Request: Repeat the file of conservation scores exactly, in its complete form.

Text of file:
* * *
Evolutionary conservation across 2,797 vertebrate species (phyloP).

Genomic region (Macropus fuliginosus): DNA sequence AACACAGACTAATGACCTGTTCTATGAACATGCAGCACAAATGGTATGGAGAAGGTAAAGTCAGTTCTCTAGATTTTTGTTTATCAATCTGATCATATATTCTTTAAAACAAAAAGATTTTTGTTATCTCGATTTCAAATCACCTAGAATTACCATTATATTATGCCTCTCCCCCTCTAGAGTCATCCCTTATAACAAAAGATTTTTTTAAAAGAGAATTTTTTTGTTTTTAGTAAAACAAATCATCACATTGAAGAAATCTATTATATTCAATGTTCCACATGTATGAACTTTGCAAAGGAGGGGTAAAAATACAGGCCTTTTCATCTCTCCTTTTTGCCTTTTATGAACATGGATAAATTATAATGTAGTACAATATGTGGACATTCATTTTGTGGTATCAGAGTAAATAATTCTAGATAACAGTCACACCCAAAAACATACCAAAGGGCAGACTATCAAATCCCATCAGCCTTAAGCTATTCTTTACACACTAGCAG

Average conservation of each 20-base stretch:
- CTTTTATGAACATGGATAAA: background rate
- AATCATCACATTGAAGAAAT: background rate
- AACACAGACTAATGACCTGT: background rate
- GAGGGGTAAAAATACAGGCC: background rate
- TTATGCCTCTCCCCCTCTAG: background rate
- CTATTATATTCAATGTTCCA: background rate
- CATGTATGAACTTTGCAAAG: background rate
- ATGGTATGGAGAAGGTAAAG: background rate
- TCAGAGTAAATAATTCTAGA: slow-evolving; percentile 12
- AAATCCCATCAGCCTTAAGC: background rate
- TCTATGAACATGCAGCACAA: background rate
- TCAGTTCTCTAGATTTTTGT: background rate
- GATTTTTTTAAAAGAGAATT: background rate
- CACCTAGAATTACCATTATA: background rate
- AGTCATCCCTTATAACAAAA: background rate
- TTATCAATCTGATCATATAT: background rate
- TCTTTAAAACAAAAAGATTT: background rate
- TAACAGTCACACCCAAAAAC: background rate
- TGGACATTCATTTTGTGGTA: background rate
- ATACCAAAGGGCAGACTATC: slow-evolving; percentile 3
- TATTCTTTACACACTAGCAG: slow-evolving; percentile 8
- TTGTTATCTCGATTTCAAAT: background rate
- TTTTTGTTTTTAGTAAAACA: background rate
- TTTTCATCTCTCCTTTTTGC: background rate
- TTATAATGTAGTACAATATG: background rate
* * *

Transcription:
Evolutionary conservation across 2,797 vertebrate species (phyloP).

Genomic region (Macropus fuliginosus): DNA sequence AACACAGACTAATGACCTGTTCTATGAACATGCAGCACAAATGGTATGGAGAAGGTAAAGTCAGTTCTCTAGATTTTTGTTTATCAATCTGATCATATATTCTTTAAAACAAAAAGATTTTTGTTATCTCGATTTCAAATCACCTAGAATTACCATTATATTATGCCTCTCCCCCTCTAGAGTCATCCCTTATAACAAAAGATTTTTTTAAAAGAGAATTTTTTTGTTTTTAGTAAAACAAATCATCACATTGAAGAAATCTATTATATTCAATGTTCCACATGTATGAACTTTGCAAAGGAGGGGTAAAAATACAGGCCTTTTCATCTCTCCTTTTTGCCTTTTATGAACATGGATAAATTATAATGTAGTACAATATGTGGACATTCATTTTGTGGTATCAGAGTAAATAATTCTAGATAACAGTCACACCCAAAAACATACCAAAGGGCAGACTATCAAATCCCATCAGCCTTAAGCTATTCTTTACACACTAGCAG

Average conservation of each 20-base stretch:
- CTTTTATGAACATGGATAAA: background rate
- AATCATCACATTGAAGAAAT: background rate
- AACACAGACTAATGACCTGT: background rate
- GAGGGGTAAAAATACAGGCC: background rate
- TTATGCCTCTCCCCCTCTAG: background rate
- CTATTATATTCAATGTTCCA: background rate
- CATGTATGAACTTTGCAAAG: background rate
- ATGGTATGGAGAAGGTAAAG: background rate
- TCAGAGTAAATAATTCTAGA: slow-evolving; percentile 12
- AAATCCCATCAGCCTTAAGC: background rate
- TCTATGAACATGCAGCACAA: background rate
- TCAGTTCTCTAGATTTTTGT: background rate
- GATTTTTTTAAAAGAGAATT: background rate
- CACCTAGAATTACCATTATA: background rate
- AGTCATCCCTTATAACAAAA: background rate
- TTATCAATCTGATCATATAT: background rate
- TCTTTAAAACAAAAAGATTT: background rate
- TAACAGTCACACCCAAAAAC: background rate
- TGGACATTCATTTTGTGGTA: background rate
- ATACCAAAGGGCAGACTATC: slow-evolving; percentile 3
- TATTCTTTACACACTAGCAG: slow-evolving; percentile 8
- TTGTTATCTCGATTTCAAAT: background rate
- TTTTTGTTTTTAGTAAAACA: background rate
- TTTTCATCTCTCCTTTTTGC: background rate
- TTATAATGTAGTACAATATG: background rate